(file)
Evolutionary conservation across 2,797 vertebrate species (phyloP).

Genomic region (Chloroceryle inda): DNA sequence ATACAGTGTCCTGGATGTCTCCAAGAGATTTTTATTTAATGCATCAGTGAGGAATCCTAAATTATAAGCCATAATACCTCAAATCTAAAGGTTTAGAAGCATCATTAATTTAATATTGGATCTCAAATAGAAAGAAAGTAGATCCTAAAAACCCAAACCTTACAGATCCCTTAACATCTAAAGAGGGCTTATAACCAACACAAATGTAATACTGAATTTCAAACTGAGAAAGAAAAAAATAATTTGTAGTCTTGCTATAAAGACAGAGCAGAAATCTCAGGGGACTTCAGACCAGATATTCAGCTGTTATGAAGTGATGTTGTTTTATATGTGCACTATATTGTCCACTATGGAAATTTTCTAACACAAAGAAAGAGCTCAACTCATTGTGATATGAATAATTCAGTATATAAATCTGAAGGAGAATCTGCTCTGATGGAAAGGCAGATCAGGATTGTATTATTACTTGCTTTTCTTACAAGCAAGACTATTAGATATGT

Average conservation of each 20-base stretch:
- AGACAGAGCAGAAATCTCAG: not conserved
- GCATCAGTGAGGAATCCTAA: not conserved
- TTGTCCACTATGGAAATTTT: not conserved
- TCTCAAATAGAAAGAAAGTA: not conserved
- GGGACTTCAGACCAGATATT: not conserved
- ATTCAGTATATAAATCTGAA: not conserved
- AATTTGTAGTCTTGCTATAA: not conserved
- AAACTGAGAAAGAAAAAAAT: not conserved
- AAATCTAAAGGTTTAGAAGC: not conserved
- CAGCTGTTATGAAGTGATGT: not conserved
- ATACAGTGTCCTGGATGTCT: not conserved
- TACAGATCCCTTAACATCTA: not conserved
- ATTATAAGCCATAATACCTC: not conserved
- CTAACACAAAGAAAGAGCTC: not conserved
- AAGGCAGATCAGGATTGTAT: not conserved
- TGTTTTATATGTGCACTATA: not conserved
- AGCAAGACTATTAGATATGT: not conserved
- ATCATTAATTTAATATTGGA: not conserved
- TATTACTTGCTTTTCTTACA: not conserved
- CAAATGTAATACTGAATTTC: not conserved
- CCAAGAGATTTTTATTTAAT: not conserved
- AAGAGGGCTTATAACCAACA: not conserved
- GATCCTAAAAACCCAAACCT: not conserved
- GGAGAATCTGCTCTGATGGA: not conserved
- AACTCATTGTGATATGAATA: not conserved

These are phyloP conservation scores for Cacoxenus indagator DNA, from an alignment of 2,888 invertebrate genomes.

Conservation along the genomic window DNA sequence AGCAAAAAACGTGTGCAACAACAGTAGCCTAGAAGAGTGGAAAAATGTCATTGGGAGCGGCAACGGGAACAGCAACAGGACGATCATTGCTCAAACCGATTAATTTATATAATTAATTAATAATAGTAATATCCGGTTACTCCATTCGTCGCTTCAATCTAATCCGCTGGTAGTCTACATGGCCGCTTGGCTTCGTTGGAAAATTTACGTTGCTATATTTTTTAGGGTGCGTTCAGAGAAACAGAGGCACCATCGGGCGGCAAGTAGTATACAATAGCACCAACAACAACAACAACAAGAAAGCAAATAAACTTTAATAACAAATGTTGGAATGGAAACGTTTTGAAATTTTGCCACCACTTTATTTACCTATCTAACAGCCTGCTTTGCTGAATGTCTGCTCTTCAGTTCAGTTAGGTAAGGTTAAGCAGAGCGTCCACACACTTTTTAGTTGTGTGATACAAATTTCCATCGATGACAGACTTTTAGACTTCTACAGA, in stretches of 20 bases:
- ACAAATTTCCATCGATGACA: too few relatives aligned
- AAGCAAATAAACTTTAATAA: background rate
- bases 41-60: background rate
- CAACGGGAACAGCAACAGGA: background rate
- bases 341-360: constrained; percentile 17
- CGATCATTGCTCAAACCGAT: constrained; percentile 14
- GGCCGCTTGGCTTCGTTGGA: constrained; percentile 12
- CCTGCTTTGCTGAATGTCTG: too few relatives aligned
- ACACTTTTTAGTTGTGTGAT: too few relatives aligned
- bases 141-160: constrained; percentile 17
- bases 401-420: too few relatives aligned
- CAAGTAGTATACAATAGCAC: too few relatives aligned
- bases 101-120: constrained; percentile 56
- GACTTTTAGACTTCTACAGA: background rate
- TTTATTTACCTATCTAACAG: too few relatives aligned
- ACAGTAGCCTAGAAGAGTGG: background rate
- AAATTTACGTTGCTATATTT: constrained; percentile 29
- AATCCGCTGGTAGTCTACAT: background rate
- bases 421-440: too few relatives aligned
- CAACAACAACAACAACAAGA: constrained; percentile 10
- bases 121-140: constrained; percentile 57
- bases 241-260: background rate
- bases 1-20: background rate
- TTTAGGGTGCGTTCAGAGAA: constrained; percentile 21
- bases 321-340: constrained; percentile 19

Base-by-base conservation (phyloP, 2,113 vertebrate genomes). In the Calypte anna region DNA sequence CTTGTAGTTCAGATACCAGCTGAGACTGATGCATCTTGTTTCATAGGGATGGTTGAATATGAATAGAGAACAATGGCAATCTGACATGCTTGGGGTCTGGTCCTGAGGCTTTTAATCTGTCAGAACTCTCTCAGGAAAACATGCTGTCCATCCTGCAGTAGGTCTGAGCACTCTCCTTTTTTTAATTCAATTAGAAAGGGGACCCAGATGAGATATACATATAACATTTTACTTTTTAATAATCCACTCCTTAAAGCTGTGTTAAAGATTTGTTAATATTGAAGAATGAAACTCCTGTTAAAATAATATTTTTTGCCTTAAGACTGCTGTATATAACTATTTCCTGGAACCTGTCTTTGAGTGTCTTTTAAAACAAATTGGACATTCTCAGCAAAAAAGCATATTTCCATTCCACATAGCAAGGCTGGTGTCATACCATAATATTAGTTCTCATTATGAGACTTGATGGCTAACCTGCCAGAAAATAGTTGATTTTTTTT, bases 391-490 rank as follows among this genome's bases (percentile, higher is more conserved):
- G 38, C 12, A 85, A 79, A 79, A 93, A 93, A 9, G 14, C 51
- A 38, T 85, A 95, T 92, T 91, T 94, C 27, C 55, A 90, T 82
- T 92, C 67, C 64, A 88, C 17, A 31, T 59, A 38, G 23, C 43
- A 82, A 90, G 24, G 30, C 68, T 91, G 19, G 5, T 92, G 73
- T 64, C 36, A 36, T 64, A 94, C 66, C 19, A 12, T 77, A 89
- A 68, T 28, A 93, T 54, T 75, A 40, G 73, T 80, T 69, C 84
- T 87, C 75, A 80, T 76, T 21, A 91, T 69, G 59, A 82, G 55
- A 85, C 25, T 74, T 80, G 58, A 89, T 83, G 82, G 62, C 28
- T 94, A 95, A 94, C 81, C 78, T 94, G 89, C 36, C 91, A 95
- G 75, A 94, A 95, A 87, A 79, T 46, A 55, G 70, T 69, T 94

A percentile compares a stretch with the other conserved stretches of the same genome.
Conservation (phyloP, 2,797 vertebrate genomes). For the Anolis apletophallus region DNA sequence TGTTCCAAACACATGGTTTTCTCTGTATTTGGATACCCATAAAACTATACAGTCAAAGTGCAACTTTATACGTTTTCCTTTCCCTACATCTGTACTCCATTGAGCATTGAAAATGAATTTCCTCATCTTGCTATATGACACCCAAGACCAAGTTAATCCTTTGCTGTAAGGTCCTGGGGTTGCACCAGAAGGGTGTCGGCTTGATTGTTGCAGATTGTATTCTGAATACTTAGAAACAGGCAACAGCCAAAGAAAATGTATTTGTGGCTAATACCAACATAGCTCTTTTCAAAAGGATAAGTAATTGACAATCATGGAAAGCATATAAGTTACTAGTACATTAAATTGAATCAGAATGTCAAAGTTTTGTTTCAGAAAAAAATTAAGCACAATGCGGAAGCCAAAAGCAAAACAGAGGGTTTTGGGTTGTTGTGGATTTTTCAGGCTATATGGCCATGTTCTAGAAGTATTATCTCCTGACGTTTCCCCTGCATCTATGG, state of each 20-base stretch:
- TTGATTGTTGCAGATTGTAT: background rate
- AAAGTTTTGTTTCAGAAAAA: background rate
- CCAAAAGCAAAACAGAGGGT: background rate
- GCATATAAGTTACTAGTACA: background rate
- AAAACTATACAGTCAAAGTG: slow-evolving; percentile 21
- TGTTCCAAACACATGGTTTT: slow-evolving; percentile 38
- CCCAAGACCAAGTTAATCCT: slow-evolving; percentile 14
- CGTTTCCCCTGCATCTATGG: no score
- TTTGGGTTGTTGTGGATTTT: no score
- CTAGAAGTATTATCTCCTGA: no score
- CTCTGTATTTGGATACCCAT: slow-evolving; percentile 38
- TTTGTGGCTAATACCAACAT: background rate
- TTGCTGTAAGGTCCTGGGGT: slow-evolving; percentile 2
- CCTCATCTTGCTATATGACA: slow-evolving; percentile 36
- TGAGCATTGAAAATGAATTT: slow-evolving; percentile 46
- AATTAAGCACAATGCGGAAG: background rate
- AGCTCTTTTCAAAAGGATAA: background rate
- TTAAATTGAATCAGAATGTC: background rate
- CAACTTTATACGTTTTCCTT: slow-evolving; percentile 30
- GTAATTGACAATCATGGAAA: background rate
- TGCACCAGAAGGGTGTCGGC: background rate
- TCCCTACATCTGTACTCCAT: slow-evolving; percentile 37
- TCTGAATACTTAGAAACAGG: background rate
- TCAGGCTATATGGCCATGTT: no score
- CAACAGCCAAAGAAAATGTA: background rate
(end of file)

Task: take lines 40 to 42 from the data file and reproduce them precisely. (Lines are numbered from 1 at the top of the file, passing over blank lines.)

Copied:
- bases 141-160: constrained; percentile 17
- bases 401-420: too few relatives aligned
- CAAGTAGTATACAATAGCAC: too few relatives aligned